Specifically, several of my constituents are receiving mailed notices from SBA for large loans, tens of thousands of dollars, under their name and/or social security number that they did not take out themselves. As expected, those who are now the victims of this fraud and are potentially on the hook for thousands of dollars are rightfully concerned – especially during this pandemic and economic recession. While it is unfortunately common to see scams and cases of fraud increase during a disaster or crisis, Iowans are already struggling with the challenges this year has presented: a derecho storm that devastated entire towns and millions of acres of crops, a drought that has further strained yields for farmers, and a pandemic that has forced small businesses in and out of shutdown, strained working families to the breaking point, and put our health and wellbeing in jeopardy. This is another blow Iowans simply cannot afford.
As you know, in July the SBA’s own Inspector General raised concerns regarding potential fraud, and insufficient processes within SBA to prevent that from occurring. While the SBA does appear to have taken some steps to reduce the likelihood of fraud, that process continued well into August. As of August 14th, almost 3.5 million loans had been made through EIDL for more than $180 billion, all of which are at heightened risk of fraud. Billions more were provided as grants through the EIDL Advance program, including which is similarly at risk of fraud. One analysis found that at least $1.3 billion went to ineligible businesses.
My constituents and all Americans who have been the victims of this fraud need help here, and while I and my staff are ready to help, we’ll need assistance from the SBA to actually resolve these problems. As you are likely aware, a common fraud perpetrated is one where a child’s name and social security numbers are used. Given that a child is unlikely to check their credit for years, even a decade or more, this type of fraud is extremely damaging to their future and is often discovered only after that damage has been done. As you assist Americans, I request you make a special effort to ensure fraud against children is discovered.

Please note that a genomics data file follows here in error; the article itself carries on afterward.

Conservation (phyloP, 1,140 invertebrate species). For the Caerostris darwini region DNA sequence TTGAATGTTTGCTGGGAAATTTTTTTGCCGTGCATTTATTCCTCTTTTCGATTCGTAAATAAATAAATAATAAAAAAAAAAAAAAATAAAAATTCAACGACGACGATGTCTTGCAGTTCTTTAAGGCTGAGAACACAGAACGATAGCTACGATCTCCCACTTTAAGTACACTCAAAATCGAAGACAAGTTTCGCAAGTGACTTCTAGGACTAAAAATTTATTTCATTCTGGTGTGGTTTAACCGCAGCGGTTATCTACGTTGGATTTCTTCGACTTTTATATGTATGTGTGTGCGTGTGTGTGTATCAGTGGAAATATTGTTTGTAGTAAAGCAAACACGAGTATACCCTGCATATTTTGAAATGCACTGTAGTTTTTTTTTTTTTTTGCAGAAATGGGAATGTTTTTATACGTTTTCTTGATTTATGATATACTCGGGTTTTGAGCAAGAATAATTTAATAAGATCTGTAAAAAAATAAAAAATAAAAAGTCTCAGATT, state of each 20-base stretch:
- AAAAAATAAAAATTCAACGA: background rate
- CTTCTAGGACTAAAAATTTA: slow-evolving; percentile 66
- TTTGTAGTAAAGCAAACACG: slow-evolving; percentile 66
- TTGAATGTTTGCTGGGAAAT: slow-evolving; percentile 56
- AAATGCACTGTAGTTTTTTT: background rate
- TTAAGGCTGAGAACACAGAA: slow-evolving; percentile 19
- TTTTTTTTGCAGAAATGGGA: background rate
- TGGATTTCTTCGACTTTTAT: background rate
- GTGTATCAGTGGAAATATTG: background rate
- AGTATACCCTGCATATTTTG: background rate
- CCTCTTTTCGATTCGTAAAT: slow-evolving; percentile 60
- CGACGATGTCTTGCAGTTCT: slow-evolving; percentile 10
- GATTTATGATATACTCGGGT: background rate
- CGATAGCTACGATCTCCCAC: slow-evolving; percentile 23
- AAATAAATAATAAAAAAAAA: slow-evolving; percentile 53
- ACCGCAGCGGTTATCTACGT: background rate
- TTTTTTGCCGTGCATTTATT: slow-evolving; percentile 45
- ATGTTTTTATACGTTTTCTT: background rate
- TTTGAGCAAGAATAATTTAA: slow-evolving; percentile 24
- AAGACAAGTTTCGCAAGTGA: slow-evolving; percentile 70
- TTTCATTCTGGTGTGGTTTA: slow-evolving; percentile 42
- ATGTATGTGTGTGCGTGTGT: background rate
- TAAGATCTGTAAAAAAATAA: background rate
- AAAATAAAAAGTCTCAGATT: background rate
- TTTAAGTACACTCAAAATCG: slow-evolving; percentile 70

I seek answers to the following questions in order to better help constituents get these problems cleared up, and also to better understand how many fraudulent loans were made by the SBA, for how much money, and how the SBA plans to go about identifying fraud in both EIDL and EIDL Advance distributions.
- What can my constituents do to check if this happened to them?
- If a constituent discovers that a loan was taken out in their name, but they did not borrow this loan, what should they do?
- What processes does SBA have in place to both prevent fraud in new loan applications and identify fraud with already distributed assistance?
- Public analyses have looked for categories of loans that are ineligible, like those to businesses that are newly formed and duplicate loans. Based on SBA’s analysis, how many EIDL advances and loans does SBA believe were categorically fraudulent, and what methods has SBA used to identify any further fraudulent loans, like those made with another person’s information?
- The SBA IG’s report came out July 28th. Given that nearly $30 billion of loans have been made since then, and loans continue to be made, what improvements has SBA made to reduce ongoing fraud in the program.
- SBA has seen fraudulent loans made after prior disasters – how were people able to resolve issues in those cases, and how did SBA identify them in those situations?
Given the time sensitive nature of this issue for those with these loans, please respond no later than 11/10. My office stands ready to help get information or assistance to our constituents, so please include any aid we can provide in your answers.
Member of Congress